"We now have seasonal menus: For example, we don't feature tomato and mozzarella salad out of tomato season anymore. So it means we're constantly changing our menus to suit what's available in season. But organic produce is twice as expensive, so we tailor the menus to the restaurants. It's not unusual for the customer to be willing to bear the higher price at the Pier House. An organic salad with no protein in it is $18 versus $20 for Caesar salad with shrimp. We like that model and we offer them side by side."
McLoone buys organic produce from Sid Wainer & Son, New Bedford, Mass., a regional wholesale and retail food and produce distributor.
McLoone's environmental initiatives include the use of more water-efficient kitchen spray valves; additional organic food offerings on the menu that support the long-term maintenance of ecosystems and agriculture for future generations; the use of recycling bins for waste and composting; and the use of 100% recycled paper for office machines. In the future he may also convert to energy-efficient lighting and use cleaning products that are biodegradable, as well as chlorine-free paper products.
Clients who are building $12 million second homes in Bay Head and Mantoloking, N.J., are not necessarily worrying over the extra expense of environmentally observant pool and spa systems, says Shane Shanley, owner of J & J Pools in Shrewsbury, N.J. Their commercial accounts have included the New York Sports Club and YMCAs.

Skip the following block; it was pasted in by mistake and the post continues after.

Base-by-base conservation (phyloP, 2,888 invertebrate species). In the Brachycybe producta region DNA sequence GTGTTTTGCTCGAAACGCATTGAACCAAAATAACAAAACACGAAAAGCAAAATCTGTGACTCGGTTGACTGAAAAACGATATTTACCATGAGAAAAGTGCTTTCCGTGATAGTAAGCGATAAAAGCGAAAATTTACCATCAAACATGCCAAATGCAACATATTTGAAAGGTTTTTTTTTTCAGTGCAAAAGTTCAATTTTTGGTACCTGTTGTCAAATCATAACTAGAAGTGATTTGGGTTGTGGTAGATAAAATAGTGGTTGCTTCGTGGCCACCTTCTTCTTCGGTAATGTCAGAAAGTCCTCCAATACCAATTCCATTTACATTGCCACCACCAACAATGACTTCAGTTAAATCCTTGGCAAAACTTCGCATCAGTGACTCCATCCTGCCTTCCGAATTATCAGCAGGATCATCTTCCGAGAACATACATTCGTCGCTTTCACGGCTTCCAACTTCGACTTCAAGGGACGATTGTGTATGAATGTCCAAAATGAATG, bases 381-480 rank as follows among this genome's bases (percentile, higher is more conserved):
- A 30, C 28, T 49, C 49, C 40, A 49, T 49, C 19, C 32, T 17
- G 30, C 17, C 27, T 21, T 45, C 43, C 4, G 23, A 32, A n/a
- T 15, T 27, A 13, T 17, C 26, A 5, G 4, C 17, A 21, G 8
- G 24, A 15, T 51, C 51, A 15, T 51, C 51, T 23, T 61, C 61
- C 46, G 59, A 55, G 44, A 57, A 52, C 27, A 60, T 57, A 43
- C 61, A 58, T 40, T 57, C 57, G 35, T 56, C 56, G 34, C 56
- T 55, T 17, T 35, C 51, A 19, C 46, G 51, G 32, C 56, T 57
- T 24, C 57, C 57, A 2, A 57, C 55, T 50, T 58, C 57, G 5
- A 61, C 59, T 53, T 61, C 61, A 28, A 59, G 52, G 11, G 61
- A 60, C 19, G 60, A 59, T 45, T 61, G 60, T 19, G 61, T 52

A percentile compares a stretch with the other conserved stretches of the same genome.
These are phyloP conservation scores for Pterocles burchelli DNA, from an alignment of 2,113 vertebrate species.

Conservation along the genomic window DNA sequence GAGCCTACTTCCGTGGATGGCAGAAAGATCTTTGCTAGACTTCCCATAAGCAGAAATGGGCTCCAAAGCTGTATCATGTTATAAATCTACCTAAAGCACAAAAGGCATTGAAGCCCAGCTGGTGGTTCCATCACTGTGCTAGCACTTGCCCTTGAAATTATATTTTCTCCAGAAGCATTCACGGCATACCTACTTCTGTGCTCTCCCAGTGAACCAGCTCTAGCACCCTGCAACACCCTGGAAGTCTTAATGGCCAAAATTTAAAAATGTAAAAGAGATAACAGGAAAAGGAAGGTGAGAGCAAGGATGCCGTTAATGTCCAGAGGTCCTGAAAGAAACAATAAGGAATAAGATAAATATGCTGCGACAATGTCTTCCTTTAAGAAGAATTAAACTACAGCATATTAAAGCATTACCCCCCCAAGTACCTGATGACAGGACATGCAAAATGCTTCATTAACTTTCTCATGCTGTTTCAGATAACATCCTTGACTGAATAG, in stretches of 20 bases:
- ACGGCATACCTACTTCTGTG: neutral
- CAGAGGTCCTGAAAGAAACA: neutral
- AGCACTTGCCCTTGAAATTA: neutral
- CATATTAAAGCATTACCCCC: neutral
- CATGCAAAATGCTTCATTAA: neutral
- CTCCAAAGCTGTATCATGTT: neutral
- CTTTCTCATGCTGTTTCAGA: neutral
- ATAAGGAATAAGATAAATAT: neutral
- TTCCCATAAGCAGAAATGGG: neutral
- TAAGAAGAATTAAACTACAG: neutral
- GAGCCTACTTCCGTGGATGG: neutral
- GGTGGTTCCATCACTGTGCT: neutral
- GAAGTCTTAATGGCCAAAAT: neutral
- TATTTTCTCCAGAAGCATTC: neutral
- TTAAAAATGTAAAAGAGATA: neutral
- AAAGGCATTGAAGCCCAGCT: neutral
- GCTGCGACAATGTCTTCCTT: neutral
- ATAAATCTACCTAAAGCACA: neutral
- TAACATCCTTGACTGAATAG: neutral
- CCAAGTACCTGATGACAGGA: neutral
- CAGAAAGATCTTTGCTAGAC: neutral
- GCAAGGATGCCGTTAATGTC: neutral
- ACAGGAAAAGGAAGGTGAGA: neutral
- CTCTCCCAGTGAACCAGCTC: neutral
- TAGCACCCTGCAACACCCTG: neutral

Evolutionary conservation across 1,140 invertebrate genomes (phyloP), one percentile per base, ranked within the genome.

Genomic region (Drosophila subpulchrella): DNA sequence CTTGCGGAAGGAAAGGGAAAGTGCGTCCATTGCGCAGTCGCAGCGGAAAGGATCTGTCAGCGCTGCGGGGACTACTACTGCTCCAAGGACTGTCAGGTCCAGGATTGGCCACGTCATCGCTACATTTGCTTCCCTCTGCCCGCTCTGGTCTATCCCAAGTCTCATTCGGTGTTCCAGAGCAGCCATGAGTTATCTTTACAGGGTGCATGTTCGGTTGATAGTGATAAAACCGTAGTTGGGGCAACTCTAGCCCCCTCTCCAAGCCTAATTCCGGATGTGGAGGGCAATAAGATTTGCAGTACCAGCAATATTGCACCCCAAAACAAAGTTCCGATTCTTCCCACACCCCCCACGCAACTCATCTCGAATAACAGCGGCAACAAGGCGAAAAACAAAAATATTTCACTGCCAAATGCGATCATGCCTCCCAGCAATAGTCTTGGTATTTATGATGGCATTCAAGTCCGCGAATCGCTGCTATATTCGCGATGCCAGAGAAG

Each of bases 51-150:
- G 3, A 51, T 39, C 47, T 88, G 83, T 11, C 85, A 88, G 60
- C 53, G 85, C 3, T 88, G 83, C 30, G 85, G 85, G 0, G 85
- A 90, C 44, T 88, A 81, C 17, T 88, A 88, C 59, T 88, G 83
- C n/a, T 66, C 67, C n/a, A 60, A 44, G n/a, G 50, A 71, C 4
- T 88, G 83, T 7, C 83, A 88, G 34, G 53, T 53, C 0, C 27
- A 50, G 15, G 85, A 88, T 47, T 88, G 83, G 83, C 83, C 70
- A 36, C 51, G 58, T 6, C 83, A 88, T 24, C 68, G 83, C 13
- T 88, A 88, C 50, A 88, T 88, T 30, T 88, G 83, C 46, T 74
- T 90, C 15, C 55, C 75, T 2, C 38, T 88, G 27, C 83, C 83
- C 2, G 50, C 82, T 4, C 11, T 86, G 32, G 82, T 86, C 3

"The green movement [in pool construction] actually started with the implementation of the heat pump in Florida ten to 12 years ago," Shanley said.
Electrically produced heat is more expensive up front, he says, "but it's energy efficient and good green use because it's not a fossil fuel-natural gas, oil or propane-and you can get a 20% temperature rise in a short period of time."
The upfront cost of a green heat pump is twice as much as conventional fossil fuel heating, but owners will recoup costs in five years in reduced energy use, Shanley says. Then there's the automatic pool cover, which can cost up to $35,000 but keeps the pool clean and decreases the amount of chemical consumption and manufactured items needed to run it, plus it cuts down on fossil fuel consumption "drastically," Shanley says.
But among high-net-worth clients who are building a $200,000 pool with all the trimmings, Shanley says, it's the architects, engineers and builders who are most aware of green alternatives.